01 Junio 2017 10:05
During the 19th century, 30% of aboriginal children were stripped of their language and culture by the Catholic church
Justin Trudeau has invited the pope to Canada with a single mission in mind: for the pontiff to publicly apologise for the abuse suffered by indigenous children at the hands of the missionaries of the Catholic church.
The controversy dates back to the 19th century, when around 30% of indigenous children, around 150,000 in total, were forced to attend what were known as ‘residential schools’, in an attempt to strip them of their language and culture. For over a century, these schools were government-financed, but most were managed by the Catholic church, according to a report published by Reuters.
The Vatican is yet to respond to Trudeau’s concerns, nor do we know if the pope has even considered the invitation. The Canadian leader, for his part, told the press that, in private talks with the Pope, he had highlighted how important it was for Canadians, ‘to move forward on real reconciliation with the indigenous peoples.’ The pope reminded him that he had dedicated his entire life to supporting marginalised people in the world, fighting for them.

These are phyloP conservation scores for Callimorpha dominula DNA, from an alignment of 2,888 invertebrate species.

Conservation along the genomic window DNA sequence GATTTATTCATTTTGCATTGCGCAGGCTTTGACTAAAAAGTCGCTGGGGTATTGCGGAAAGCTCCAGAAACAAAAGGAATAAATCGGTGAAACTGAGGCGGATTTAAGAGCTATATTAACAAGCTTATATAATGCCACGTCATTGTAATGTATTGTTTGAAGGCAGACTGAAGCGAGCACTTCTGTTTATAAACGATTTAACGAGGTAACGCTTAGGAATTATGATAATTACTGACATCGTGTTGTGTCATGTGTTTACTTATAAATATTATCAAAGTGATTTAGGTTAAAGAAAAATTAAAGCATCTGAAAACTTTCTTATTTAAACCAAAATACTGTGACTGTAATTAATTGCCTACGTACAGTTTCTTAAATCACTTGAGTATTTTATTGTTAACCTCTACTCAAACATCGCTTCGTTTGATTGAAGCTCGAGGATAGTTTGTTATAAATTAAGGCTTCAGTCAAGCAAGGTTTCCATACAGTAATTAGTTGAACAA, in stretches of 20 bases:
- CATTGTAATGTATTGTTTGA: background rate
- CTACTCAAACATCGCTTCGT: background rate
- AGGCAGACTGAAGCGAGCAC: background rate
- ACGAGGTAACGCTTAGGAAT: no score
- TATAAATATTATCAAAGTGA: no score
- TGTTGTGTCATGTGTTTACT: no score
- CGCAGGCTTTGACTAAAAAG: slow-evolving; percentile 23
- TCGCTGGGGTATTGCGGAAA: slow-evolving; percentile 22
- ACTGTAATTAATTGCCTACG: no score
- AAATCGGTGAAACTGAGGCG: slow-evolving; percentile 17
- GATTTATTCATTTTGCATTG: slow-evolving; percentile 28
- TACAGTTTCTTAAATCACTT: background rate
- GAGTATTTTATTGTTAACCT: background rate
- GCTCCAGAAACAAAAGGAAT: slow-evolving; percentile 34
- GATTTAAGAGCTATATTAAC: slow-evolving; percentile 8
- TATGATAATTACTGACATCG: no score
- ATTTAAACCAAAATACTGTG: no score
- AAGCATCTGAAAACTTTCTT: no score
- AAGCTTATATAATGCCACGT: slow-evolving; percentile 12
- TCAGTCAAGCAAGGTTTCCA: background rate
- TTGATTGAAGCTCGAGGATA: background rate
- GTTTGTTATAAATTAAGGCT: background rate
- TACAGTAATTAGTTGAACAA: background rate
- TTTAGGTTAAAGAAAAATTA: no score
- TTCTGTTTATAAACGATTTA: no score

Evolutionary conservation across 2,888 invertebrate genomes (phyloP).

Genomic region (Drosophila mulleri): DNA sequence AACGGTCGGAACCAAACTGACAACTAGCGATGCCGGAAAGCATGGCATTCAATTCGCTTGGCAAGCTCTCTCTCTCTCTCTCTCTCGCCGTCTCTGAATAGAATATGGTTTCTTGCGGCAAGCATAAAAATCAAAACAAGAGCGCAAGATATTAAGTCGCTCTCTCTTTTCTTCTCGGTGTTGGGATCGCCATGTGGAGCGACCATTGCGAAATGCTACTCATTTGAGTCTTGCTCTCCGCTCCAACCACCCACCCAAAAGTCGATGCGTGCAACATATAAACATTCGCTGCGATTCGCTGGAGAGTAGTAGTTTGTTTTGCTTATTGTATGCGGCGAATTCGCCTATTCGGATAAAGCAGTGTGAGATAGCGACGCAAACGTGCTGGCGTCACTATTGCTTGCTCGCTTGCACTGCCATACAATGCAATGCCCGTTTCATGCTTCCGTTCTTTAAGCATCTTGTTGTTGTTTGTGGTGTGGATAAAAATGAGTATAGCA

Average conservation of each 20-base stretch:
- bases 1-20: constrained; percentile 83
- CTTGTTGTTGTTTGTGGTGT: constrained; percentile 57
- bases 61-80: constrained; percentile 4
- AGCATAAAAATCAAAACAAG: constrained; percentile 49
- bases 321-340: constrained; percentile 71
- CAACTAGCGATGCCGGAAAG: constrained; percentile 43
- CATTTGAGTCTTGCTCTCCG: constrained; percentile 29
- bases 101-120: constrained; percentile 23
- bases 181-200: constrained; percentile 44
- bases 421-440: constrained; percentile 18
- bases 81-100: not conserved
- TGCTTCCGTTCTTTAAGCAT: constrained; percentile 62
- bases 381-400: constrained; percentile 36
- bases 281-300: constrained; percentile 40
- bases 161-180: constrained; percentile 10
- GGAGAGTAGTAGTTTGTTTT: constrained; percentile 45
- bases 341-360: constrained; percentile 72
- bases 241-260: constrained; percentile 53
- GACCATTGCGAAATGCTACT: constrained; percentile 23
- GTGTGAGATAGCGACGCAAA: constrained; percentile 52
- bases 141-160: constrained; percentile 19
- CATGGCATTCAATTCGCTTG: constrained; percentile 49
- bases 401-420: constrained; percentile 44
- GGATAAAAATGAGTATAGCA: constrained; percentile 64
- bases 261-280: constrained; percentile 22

In 2015, Canada’s Truth and Reconciliation Commission issued a report which described the practices carried out in the ‘residential schools’ as ‘cultural genocide’. Children, mainly from the Inuit and Metis communities, were kept away from their parents, and most of them were physically or sexually abused.
During the meeting they didn’t only speak about the Catholic church in Canada. They also went over the G7 meeting in Taormina and devoted time to discussing climate change and terrorism.
The pope gave Trudeau his book, which deals with climate change, 'Laudato Si' (Praise be to you) as he had done with President Donald Trump. Unlike on that occasion, however, Trudeau did share the pope’s notion that humans are responsible for protecting the environment.